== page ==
The King’s Fund report this morning is just the latest – if one of the most visible – reminders of how difficult it is to change complex organisations, and the law of unintended consequences.
The challenges facing health and care providers are well-rehearsed: multiple partners; fragmented financing; complex, highly technical services delivered at high-volume; low tolerance for error; political interference; mission creep.
It would be wrong to suggest that there are no answers, or that those leading the system are not making real progress. For those of us working to support the system, the fundamentals remain the same:
- The importance of clear, shared purpose, accountability and authority.
As the King’s Fund points out , for the NHS in London, this is spread across five STPs, includes 36 trusts and foundation trusts, 32 clinical commissioning groups, 33 borough councils, the Mayor and Greater London Authority, 33 health and wellbeing boards, three academic health science networks, the London Health Board, London Strategic Partnership Board and Healthy London Partnership, and the regional outposts of several national bodies.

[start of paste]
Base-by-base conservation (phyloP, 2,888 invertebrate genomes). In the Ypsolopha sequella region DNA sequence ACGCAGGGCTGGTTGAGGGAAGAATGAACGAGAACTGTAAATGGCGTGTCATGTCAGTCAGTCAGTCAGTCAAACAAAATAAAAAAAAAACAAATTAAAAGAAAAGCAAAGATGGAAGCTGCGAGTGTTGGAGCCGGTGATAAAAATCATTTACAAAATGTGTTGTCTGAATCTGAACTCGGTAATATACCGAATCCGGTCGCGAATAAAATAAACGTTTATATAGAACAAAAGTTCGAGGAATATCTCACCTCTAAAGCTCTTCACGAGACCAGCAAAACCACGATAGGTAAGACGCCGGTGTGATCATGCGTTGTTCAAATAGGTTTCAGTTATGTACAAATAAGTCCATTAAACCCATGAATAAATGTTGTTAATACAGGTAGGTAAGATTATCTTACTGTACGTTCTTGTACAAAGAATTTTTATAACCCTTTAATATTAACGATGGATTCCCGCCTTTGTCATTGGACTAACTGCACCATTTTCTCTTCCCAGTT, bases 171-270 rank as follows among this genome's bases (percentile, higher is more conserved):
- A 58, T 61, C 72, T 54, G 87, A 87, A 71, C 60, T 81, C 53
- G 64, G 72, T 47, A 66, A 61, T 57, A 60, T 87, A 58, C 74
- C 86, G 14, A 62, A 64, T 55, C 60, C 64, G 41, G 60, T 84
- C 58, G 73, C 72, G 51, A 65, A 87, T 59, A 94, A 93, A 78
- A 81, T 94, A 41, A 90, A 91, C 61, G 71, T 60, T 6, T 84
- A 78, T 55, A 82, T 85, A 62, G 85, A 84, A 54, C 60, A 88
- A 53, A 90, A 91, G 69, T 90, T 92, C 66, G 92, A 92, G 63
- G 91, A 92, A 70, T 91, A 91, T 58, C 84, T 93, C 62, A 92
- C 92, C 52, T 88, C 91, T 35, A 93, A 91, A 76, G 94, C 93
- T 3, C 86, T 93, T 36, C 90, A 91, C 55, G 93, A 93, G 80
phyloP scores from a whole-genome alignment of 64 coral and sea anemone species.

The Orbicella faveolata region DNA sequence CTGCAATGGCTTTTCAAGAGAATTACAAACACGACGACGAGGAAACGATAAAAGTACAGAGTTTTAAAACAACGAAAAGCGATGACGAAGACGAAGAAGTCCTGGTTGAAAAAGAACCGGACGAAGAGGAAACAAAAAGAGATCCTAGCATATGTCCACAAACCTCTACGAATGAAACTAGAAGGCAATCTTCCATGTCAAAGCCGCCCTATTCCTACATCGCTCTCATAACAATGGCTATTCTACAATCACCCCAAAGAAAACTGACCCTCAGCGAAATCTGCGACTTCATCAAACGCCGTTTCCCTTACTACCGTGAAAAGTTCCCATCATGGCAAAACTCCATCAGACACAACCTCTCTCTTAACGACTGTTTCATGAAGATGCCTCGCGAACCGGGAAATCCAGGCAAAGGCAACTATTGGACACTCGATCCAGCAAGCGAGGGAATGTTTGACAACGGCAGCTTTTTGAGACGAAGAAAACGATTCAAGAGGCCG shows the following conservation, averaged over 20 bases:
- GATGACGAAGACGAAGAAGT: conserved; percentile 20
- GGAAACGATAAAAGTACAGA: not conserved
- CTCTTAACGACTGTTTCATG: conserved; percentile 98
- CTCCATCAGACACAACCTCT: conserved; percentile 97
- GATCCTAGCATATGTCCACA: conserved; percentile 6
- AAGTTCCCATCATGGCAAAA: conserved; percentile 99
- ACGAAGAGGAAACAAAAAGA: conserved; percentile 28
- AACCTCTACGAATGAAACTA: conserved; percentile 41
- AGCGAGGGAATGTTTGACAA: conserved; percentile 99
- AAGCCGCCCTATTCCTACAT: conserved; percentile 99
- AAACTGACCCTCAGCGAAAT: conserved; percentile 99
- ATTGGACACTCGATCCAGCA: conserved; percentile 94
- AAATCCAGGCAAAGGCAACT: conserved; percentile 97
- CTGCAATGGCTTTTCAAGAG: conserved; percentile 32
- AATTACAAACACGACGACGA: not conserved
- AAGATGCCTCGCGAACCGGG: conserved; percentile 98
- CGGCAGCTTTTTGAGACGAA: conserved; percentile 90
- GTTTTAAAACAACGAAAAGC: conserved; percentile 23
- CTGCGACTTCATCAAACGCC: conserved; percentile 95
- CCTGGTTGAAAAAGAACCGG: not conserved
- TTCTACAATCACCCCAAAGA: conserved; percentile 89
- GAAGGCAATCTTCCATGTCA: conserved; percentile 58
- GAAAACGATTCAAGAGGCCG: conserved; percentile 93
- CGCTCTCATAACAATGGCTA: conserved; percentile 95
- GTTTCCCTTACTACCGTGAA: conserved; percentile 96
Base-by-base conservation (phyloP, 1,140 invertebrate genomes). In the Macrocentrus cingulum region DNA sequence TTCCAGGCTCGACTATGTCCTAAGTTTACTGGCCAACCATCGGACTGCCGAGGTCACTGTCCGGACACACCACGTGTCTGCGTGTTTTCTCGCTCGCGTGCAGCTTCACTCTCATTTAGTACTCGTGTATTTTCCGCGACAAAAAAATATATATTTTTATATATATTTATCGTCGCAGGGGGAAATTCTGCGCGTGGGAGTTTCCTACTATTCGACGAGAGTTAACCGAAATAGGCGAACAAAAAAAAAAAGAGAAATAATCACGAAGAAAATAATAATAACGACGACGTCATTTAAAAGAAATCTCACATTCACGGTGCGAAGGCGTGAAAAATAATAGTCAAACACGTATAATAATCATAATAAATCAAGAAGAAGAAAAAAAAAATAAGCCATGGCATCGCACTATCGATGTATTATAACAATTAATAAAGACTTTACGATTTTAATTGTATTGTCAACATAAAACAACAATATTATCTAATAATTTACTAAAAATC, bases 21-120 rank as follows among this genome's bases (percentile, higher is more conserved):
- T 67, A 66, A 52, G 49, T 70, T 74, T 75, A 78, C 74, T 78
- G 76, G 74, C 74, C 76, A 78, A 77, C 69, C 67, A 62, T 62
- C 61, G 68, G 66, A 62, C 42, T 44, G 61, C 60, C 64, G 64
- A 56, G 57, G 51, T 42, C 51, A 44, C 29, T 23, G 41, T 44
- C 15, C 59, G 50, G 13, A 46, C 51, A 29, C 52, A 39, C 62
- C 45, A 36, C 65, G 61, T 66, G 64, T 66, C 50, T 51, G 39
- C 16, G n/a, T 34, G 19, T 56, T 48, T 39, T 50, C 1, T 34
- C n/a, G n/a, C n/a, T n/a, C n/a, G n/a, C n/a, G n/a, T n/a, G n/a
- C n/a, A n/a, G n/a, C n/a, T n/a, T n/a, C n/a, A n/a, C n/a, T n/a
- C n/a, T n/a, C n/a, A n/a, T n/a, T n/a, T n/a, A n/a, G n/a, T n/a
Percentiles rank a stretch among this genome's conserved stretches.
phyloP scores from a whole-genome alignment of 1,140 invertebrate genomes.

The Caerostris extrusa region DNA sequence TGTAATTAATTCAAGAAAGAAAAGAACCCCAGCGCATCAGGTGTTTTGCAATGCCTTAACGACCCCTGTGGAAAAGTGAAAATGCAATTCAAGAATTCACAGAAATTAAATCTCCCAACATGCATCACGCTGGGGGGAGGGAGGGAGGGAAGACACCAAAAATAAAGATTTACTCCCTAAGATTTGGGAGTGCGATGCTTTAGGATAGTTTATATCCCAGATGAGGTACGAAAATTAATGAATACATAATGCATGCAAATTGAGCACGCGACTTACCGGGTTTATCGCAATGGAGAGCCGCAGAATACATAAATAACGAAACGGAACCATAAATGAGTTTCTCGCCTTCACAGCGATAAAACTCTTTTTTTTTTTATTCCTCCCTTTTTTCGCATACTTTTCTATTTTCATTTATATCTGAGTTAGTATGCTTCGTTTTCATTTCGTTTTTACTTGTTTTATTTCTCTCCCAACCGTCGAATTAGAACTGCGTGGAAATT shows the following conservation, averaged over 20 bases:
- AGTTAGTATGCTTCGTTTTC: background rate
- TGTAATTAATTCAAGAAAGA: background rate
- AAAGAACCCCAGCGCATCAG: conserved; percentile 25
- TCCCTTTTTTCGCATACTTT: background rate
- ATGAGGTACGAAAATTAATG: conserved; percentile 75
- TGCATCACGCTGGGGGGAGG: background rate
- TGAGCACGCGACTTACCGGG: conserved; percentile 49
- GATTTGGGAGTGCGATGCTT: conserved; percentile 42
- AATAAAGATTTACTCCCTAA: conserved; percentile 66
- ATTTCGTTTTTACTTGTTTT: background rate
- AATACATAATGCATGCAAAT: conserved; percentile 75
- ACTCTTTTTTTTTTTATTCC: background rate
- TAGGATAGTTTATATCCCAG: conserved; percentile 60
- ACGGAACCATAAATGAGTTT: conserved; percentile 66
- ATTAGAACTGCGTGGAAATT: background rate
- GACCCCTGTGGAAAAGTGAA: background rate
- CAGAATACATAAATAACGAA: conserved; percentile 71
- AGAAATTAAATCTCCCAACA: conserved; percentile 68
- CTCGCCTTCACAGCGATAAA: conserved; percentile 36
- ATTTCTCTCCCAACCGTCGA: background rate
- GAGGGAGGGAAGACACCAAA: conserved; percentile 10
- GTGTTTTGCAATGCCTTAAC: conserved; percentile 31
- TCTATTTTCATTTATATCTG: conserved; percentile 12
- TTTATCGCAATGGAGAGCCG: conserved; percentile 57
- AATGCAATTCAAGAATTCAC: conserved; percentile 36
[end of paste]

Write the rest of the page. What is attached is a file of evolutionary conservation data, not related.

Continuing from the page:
Wow! So what do you need to address this?
- Good relationships and shared understanding of “the plan”.
- Focus on technology and innovation – you can’t transform an organisation just by doing the same things but a little more energetically.
- Buy-in by customers and ownership by front-line professional staff.
The challenge will be to avoid overlaying yet another structural solution (more top-down reorganisations, anyone?), and look at the system from the bottom up to answer the question: What is the problem we are trying to solve?
Our experience suggests we can get traction and bring people along successfully as partners in transformational change – but we need to look at things from a different perspective.
If you are managing a complex transformation or change, Verve can help. We have supported sustainability and transformation partnerships across the UK including working with clinicians and leaders across ten organisations to communicate a powerful vision for health and care.